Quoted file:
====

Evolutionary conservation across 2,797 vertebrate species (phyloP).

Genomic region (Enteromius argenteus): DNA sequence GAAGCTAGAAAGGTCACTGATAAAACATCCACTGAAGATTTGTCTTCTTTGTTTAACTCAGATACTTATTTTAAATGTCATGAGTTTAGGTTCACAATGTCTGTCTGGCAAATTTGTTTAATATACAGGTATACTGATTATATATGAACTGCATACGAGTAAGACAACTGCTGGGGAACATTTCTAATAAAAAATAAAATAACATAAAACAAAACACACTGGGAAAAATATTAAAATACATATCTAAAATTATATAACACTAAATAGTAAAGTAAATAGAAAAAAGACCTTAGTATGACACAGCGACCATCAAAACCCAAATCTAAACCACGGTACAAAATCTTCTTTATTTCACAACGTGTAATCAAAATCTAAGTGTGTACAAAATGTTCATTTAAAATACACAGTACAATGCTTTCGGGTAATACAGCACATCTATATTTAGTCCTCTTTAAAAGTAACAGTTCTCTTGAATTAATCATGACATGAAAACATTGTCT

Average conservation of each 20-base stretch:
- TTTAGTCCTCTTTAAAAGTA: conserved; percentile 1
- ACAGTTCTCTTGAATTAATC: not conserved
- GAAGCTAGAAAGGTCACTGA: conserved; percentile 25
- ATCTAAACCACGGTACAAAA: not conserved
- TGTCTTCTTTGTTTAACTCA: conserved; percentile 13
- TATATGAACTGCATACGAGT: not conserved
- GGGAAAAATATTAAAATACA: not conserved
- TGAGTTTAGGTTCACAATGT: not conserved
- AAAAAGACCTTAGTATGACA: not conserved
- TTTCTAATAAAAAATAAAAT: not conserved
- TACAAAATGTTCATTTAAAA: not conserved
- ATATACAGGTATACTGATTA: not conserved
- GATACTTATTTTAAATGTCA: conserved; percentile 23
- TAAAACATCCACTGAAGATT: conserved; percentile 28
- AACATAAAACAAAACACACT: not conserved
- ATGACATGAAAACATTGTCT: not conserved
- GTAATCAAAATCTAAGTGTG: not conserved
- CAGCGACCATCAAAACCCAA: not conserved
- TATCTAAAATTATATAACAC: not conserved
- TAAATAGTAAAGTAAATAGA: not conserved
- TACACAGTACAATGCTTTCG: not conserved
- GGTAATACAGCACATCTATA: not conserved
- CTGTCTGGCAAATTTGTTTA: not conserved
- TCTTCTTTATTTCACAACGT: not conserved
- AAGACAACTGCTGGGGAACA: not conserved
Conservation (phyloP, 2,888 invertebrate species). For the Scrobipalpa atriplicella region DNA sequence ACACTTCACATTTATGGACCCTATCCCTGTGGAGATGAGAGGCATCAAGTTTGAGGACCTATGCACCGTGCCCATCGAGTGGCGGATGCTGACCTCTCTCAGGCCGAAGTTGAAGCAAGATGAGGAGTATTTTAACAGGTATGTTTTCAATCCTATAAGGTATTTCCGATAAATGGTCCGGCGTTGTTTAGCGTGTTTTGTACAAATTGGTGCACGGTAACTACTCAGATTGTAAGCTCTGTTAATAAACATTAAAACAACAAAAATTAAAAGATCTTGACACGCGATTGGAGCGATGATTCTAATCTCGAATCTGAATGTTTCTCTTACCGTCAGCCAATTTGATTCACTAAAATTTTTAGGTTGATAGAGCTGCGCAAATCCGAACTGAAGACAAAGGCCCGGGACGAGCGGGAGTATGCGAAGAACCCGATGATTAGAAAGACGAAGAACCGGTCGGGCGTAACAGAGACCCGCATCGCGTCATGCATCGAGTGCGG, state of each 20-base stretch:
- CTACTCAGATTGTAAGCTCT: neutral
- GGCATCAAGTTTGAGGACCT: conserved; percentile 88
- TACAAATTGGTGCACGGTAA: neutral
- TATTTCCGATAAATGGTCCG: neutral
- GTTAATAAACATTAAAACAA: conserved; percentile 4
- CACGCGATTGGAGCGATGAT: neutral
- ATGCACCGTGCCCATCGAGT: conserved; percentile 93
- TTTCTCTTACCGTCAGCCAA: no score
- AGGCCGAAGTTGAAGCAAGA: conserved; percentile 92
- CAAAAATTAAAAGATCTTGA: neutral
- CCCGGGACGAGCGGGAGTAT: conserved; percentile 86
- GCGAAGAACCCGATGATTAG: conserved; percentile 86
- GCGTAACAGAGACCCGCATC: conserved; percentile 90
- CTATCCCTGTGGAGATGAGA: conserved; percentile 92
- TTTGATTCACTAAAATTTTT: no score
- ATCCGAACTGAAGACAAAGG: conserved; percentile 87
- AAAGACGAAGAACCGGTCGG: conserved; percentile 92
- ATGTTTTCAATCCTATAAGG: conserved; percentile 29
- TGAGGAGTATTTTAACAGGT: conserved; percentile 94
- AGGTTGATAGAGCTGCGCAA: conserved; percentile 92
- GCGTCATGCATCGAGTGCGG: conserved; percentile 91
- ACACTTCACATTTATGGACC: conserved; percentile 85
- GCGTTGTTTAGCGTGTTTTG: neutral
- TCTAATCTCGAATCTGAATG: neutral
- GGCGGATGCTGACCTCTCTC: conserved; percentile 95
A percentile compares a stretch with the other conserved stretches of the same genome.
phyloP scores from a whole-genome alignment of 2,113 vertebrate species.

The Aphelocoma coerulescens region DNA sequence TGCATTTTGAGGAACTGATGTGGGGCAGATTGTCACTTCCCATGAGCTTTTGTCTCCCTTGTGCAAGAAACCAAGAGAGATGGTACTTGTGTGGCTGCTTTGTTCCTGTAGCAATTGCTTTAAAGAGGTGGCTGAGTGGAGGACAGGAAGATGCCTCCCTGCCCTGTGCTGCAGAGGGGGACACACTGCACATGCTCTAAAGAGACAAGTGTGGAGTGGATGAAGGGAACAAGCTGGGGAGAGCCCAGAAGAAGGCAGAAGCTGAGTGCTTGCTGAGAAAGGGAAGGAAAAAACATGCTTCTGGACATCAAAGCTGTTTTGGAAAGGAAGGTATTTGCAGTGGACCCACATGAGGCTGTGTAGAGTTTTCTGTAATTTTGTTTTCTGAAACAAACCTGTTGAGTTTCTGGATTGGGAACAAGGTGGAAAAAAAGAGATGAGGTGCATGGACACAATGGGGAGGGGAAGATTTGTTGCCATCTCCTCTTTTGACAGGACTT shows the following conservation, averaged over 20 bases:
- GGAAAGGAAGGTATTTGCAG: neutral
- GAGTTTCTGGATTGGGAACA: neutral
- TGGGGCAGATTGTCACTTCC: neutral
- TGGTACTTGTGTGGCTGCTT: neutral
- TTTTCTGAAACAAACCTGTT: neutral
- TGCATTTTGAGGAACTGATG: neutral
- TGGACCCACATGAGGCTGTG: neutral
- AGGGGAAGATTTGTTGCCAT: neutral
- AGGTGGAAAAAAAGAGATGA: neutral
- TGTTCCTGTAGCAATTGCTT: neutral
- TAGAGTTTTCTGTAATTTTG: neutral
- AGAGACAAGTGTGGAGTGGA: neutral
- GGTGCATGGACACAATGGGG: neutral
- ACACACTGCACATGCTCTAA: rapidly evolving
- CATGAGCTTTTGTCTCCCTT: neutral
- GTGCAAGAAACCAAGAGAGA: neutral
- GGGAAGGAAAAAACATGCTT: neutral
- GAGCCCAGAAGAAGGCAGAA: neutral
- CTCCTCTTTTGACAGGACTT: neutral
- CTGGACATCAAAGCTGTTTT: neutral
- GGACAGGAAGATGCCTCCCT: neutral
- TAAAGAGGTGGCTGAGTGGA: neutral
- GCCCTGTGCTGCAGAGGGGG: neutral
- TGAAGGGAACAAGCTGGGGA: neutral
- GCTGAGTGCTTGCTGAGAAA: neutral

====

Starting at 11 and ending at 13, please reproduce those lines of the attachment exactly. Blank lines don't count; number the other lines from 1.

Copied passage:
- TGAGTTTAGGTTCACAATGT: not conserved
- AAAAAGACCTTAGTATGACA: not conserved
- TTTCTAATAAAAAATAAAAT: not conserved